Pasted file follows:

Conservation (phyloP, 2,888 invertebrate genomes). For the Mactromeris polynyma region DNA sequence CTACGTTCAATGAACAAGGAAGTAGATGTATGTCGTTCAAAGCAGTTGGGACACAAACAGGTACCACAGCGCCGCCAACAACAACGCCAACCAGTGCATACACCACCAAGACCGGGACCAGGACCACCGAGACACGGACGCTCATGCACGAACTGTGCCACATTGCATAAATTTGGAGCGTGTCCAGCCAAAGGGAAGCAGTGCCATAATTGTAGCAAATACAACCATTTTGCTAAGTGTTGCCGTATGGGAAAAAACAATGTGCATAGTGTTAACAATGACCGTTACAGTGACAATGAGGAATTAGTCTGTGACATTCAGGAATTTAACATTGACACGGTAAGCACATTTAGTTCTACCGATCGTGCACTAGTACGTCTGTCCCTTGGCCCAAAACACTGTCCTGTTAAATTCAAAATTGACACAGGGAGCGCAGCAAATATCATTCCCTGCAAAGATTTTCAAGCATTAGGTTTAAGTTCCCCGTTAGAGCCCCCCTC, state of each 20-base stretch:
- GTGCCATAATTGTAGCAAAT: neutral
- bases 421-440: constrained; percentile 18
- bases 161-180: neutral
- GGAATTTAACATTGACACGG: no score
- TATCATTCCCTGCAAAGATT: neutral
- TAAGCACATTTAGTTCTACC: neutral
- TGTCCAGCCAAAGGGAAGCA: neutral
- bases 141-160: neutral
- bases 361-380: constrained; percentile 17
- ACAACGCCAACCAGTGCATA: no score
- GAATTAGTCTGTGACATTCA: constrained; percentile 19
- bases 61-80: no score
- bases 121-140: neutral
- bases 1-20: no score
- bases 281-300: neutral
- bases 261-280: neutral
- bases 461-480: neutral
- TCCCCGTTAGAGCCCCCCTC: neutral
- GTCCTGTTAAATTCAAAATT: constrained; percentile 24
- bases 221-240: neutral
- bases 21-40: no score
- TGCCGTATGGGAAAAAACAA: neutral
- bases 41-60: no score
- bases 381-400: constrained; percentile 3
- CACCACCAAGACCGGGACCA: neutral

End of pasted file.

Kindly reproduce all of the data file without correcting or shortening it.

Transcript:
Conservation (phyloP, 2,888 invertebrate genomes). For the Mactromeris polynyma region DNA sequence CTACGTTCAATGAACAAGGAAGTAGATGTATGTCGTTCAAAGCAGTTGGGACACAAACAGGTACCACAGCGCCGCCAACAACAACGCCAACCAGTGCATACACCACCAAGACCGGGACCAGGACCACCGAGACACGGACGCTCATGCACGAACTGTGCCACATTGCATAAATTTGGAGCGTGTCCAGCCAAAGGGAAGCAGTGCCATAATTGTAGCAAATACAACCATTTTGCTAAGTGTTGCCGTATGGGAAAAAACAATGTGCATAGTGTTAACAATGACCGTTACAGTGACAATGAGGAATTAGTCTGTGACATTCAGGAATTTAACATTGACACGGTAAGCACATTTAGTTCTACCGATCGTGCACTAGTACGTCTGTCCCTTGGCCCAAAACACTGTCCTGTTAAATTCAAAATTGACACAGGGAGCGCAGCAAATATCATTCCCTGCAAAGATTTTCAAGCATTAGGTTTAAGTTCCCCGTTAGAGCCCCCCTC, state of each 20-base stretch:
- GTGCCATAATTGTAGCAAAT: neutral
- bases 421-440: constrained; percentile 18
- bases 161-180: neutral
- GGAATTTAACATTGACACGG: no score
- TATCATTCCCTGCAAAGATT: neutral
- TAAGCACATTTAGTTCTACC: neutral
- TGTCCAGCCAAAGGGAAGCA: neutral
- bases 141-160: neutral
- bases 361-380: constrained; percentile 17
- ACAACGCCAACCAGTGCATA: no score
- GAATTAGTCTGTGACATTCA: constrained; percentile 19
- bases 61-80: no score
- bases 121-140: neutral
- bases 1-20: no score
- bases 281-300: neutral
- bases 261-280: neutral
- bases 461-480: neutral
- TCCCCGTTAGAGCCCCCCTC: neutral
- GTCCTGTTAAATTCAAAATT: constrained; percentile 24
- bases 221-240: neutral
- bases 21-40: no score
- TGCCGTATGGGAAAAAACAA: neutral
- bases 41-60: no score
- bases 381-400: constrained; percentile 3
- CACCACCAAGACCGGGACCA: neutral